Introduction to Software Requirement Specification
The requirement is nothing but a condition needed by the user to solve a problem or achieve an objective. It is the first step in the development of a system. Software requirements specification lists out all the requirements stated by the user inconsistent manner. Great software can be created only from a great specification. Systems and software these days are so complex that to get on with the design before knowing what you are going to build is foolish and risky. Software documentation is also called a software requirements specification.
Software Requirement Specification Components
Software requirements specification includes the following details
- Functionality: It addresses what software supposed to do
- Performance: It addresses the speed, response timings, availability, recovery time, software function, etc.
- External interface: It addresses how does the software interact with people, the system’s hardware, other hardware, and other software.
- Attributes: It addresses the portability, correctness, security, reliability, maintainability, etc.
- Design constraints imposed on an implementation: It addresses the required standards in effect, implementation language, policies for database Integrity, resource limits, operating environments, etc.
Characteristics of Software Requirement Specification
Characteristics of software requirements specification are as follows:
- Correct: This is like motherhood and apple pie. Of course, you want the specification to be correct. No one worries about a Specification that they know is incorrect. Correct and ever correcting, i.e. keeping the specification up to date when you find things that are not correct.
- Unambiguous: A requirement specification is unambiguous if and only if every requirement stated therein has only one interpretation. Spending time on this area before releasing the requirements specification can be a waste of time. But as you find ambiguities, fix them first.
- Complete: A simple judge of this is that it should be all that the software designer needs to create the software.
- Consistent: The software requirements specification should be consistent within itself and consistent with its reference documents. If you call an input Start and Stop in one place, don’t call it Start or Stop in another.
- Verifiable: Don’t put in requirements like – it should provide the user with a fast response, or the system should never crash. Instead, provide a quantitative requirement like – every keystroke should provide a user response within 1000 milliseconds.
- Ranked for importance: Very often, a new system has requirements that are really marketing wish lists. Some may not be achievable. It is useful to provide this information in the requirements specification.
- Modifiable: Having the same requirements in more than one place may not be wrong but tends to make the document not maintainable.
- Traceable: Often, this is not important in a non-politicized environment. However, in most organizations, it is sometimes useful to connect the requirements in the requirements specification to a higher-level document.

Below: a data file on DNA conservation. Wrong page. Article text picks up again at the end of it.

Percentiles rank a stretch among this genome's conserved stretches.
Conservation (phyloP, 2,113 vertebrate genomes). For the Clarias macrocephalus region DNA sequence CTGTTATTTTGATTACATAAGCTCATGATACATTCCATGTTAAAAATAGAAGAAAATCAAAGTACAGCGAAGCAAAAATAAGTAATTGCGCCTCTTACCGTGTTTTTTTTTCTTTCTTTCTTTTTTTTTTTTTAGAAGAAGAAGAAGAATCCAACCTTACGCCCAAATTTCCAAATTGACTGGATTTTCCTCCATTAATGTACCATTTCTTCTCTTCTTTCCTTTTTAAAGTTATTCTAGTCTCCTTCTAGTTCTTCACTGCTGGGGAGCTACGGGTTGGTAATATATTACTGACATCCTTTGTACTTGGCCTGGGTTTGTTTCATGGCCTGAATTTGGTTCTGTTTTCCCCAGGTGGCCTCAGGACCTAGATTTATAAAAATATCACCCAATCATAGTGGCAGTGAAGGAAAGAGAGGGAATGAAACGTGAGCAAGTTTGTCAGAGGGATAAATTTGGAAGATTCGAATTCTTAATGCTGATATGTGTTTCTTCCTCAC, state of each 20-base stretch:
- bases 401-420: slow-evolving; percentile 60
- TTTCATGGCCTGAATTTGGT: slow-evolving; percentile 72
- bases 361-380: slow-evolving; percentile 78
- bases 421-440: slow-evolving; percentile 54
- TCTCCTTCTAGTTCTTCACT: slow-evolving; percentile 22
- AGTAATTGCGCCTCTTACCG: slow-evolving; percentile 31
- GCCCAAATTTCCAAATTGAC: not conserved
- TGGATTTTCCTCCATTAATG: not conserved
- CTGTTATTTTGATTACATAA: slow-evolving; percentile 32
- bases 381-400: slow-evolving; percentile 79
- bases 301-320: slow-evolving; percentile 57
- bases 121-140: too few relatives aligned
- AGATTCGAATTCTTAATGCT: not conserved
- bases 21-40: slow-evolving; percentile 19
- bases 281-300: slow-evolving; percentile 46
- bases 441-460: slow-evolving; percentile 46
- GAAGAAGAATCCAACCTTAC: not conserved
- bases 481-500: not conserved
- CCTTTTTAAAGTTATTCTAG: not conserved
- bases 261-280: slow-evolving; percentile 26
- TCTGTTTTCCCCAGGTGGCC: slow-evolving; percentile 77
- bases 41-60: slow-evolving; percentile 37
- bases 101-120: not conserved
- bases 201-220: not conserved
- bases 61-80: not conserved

- Software requirements specification form the basis for agreement between customers and development organization on what the software product is expected to do. A complete description of the software’s function that is expected is specified in the requirements specification. This will help end-users to verify whether the software meets the specified needs or not. If not, then how the software must be manipulated to meet the requirements.
- Software requirements specification reduces development efforts. Preparing the requirement specification forces various stakeholders to think thoroughly of all their requirements before the design begins, thus reducing the efforts needed for redesigning, recoding, and retesting. Careful inspection of the requirements specified can reveal the left-outs and inconsistency early in the development. Thus it becomes easier to correct these problems.
- Software requirements specification provides a baseline for verification and validation. The software development team can develop its verification and validation plans or test plans much more effectively from a well-prepared requirements specification document. As it provides a baseline against which requirement confirmation can be measured.
- It forms a base for cost estimation and project scheduling. As a complete description of the product to be developed is specified in the software requirements specification, it helps in estimating the project costs and can be used to obtain approval from the customer for the decided price estimates.
- It facilitates the transfer of new software to new environments. Software requirements specification makes it easier to transfer the software product to new clients or new hardware machines. So that developers feel easier to transfer the software to new clients and customers feel easier to transfer the software to other systems of their organization.
- It serves as a basis for software improvement. Requirements specification describes the product features and not the process of project development; therefore, it serves as a basis for enhancement by allowing the developers to do any later modification if required on the finished product. But then requirements specification needs to be altered in that case, I.e. it forms a base FO continuous product evaluation.
This is a guide to Software Requirement Specification. Here we have discussed the basics of the software requirements specification with its benefits and compliance. Here we have also discussed how it will help in the development life cycle. You may also have a look at the following articles to learn more –